Thwarting counterfeit electronics is tough and requires scale

Counterfeit electronics are at best an annoyance to consumers and, at worst, a threat to national security.

Whether it’s an outright fake or a gray market device, the prevalence of counterfeit electronics is fueled by demand that’s not being met by the available supply, Roei Ganzarski, CEO of Alitheon, said in an interview with Fierce Electronics.

“Everything is becoming computerized,” he said, whether it’s cars, day to day devices or systems being used by the US Department of Defense. And when there’s a high demand that’s not being fully met, there’s more room for outright counterfeit chips, as well as gray market items, which might be a genuine chip that’s packaged as new when it has in fact been used somewhere else for several years, Ganzarski said. Although it’s a real chip, it may not perform as expected or required. “It doesn't have the reliability or the warranty and who knows what else is wrong.”

Putting gray market chips into systems is like turning back the speedometer of a car to make it appear there’s mileage on it, but it obscures the wear and tear that could have serious implications on the system it’s being used in.

Ganzarski said there’s always more demand than supply. “Sometimes it's worse, sometimes it's better.” He said that any chance a bad actor can find to make a dollar, they will take it. Even if the supply is meeting the demand, there’s an opportunity to make a profit offering cheaper counterfeit or gray devices to unwary customers looking to save money.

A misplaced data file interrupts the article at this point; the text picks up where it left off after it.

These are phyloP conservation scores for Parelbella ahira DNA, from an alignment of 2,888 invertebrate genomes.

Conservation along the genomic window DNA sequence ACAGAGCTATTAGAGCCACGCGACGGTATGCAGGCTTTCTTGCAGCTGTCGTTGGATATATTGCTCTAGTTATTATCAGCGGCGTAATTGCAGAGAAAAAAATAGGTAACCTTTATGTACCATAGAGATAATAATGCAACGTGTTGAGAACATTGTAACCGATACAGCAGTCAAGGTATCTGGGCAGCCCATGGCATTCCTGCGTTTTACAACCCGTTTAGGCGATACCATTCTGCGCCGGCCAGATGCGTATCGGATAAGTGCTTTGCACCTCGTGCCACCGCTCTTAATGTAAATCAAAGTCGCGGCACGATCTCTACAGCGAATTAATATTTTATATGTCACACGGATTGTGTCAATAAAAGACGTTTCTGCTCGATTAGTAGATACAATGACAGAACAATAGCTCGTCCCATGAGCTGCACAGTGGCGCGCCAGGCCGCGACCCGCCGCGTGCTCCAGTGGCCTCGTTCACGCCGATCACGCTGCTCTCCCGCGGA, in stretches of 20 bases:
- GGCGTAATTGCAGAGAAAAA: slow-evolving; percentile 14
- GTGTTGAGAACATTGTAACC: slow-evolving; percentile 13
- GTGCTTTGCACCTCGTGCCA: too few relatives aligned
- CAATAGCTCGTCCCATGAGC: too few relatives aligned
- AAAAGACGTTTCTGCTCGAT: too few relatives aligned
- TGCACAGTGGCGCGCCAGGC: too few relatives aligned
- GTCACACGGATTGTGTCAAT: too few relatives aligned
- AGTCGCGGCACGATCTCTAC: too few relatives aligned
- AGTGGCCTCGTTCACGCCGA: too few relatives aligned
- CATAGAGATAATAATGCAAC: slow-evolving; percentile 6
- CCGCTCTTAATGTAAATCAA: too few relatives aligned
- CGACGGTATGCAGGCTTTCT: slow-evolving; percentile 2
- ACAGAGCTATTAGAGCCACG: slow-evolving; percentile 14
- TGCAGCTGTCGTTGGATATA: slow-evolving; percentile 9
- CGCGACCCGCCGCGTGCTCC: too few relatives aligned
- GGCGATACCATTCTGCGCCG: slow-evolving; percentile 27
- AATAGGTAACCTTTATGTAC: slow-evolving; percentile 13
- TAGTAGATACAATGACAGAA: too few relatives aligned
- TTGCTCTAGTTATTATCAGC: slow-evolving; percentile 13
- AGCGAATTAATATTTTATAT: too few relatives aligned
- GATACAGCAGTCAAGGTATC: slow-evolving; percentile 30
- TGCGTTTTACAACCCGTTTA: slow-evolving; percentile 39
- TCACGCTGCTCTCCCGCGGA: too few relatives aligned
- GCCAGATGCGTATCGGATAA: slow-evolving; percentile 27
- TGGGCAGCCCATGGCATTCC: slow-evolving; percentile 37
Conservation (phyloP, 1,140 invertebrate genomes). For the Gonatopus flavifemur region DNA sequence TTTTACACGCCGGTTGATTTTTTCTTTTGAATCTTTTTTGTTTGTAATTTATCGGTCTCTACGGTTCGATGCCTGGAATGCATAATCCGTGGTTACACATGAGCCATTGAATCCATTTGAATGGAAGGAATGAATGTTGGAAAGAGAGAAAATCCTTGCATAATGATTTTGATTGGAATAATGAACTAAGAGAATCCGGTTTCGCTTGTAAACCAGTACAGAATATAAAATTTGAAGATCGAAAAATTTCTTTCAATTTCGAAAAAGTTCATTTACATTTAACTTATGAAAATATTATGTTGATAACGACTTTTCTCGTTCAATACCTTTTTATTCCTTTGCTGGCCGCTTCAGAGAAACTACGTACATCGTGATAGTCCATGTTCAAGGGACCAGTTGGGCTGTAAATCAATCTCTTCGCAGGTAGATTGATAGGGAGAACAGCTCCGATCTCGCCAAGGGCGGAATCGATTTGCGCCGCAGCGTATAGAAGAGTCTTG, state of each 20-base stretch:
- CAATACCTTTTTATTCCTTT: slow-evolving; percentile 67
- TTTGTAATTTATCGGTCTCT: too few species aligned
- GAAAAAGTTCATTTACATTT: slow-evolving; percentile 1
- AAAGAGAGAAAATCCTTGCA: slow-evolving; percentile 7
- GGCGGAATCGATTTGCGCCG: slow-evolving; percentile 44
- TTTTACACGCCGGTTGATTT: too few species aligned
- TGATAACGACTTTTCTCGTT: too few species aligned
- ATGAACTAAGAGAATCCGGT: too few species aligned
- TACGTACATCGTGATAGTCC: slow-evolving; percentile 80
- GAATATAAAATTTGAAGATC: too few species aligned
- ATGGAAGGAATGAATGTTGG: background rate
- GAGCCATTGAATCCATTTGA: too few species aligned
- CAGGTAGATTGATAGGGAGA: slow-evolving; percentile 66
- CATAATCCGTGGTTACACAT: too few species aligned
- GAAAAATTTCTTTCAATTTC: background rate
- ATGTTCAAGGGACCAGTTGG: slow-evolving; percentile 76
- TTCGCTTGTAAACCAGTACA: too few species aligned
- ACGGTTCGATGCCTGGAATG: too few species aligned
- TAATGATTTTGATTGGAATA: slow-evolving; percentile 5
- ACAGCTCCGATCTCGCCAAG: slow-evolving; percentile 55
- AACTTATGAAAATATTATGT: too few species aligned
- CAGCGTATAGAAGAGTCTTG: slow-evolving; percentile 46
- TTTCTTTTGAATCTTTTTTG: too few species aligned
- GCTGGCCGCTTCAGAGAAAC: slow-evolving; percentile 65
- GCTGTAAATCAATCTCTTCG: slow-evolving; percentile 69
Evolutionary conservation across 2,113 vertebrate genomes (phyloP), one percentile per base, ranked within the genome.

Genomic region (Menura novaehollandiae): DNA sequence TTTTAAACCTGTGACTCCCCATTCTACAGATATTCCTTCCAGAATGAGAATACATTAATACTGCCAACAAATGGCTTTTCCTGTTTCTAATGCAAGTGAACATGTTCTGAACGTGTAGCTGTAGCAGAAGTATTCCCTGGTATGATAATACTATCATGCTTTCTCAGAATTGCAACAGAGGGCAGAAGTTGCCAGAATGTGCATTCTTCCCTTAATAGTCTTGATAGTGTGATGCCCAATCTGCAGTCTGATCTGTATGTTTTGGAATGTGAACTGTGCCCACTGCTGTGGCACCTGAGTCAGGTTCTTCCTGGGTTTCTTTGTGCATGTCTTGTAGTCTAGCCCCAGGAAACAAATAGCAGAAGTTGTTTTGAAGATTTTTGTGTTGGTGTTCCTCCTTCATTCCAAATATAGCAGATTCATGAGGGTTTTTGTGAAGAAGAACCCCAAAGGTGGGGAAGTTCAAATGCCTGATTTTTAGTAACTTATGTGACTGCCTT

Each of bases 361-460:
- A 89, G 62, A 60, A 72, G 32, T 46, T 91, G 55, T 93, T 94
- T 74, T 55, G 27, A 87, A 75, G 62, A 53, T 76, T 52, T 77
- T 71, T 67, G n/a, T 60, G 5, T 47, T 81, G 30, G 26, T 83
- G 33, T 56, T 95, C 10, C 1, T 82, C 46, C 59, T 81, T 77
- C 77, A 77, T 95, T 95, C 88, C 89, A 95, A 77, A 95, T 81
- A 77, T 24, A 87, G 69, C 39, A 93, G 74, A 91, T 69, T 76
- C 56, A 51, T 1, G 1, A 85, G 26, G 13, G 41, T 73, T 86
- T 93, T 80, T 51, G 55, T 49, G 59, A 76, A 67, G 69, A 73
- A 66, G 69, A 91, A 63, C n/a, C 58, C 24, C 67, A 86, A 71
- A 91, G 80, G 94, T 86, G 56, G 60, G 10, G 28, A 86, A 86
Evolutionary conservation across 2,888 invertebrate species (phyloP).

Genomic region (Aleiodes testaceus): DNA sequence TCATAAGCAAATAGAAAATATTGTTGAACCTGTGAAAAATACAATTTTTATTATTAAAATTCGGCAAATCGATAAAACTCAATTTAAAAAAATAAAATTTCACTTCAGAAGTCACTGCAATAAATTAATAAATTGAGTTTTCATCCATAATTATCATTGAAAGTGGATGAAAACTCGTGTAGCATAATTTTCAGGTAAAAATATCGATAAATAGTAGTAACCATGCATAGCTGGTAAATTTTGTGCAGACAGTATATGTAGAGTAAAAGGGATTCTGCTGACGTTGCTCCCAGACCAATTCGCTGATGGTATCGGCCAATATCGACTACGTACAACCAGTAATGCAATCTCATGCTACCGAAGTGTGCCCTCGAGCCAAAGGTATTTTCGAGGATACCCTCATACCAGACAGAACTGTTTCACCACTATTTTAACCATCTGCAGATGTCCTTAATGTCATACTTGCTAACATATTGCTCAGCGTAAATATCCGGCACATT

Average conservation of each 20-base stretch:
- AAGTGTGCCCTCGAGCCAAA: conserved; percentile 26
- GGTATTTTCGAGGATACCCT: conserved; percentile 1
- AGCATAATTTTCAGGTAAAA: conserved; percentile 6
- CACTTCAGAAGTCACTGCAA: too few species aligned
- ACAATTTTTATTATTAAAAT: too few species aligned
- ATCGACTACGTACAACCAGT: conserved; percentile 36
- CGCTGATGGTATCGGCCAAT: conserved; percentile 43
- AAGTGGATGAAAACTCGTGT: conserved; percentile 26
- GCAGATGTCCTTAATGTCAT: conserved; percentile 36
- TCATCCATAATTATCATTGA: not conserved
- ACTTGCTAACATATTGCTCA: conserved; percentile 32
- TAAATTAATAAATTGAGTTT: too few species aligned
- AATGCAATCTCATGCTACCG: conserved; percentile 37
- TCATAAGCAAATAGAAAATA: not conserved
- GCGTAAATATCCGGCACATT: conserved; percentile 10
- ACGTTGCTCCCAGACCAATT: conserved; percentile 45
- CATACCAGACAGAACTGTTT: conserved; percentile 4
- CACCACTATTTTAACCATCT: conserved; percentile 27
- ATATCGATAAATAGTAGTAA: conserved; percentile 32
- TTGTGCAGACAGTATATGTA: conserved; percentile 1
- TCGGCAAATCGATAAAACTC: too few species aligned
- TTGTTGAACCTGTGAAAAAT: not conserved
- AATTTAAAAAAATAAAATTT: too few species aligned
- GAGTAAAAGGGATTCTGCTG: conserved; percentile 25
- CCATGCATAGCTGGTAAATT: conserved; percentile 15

Fake electronics are more than an inconvenience

Anything transportation or government related needs to sound an alert for fake or grey electronics, Ganzarski said. “Imagine what happens if a fake chip goes into a plane? The ramifications go beyond financial penalties, brand perception or system performance, he said. “It's literally people's lives.”

Even if the performance is present in a gray market device, such as a chip pulled from another system, Ganzarski said, the risk is it whether it will perform as required at a crucial moment.

He said as the fraudulent electronics business grows, so have efforts to combat it, but what’s being done isn’t working, mainly because the approach is additive. “Take the microprocessors or the chips – I m going to add a hologram sticker on it to tell you it's real,” Ganzarski said. “I'm going to add a barcode sticker that you can read.”

These approaches are easily spoofed, he said, much like a fake ID that allows someone who’s underage to get into a bar. “That's why governments and airports do fingerprints, not IDs.”

Ganzarski said Alitheon’s approach to combating counterfeit electronics is applying fingerprints for all these electronic components in collaboration with chip and printed circuit board manufacturers.

proprietary tech

Most alternatives to additive approaches require interaction with the chip to read a unique electronic signature, which is time consuming and not all that scalable, he said. “We would rather do biometrics.”

Detection tools must scale

Alitheon’s proprietary solution enables it to use standard camera to capture and codify each device into a digital fingerprint, Ganzarski said. “We have found a way to fingerprint items without touching them, marking them, or doing anything to them.” He said it’s possible to differentiate each part out of a batch of millions. “The more samples or more items we have in the system, the better and better the results are.”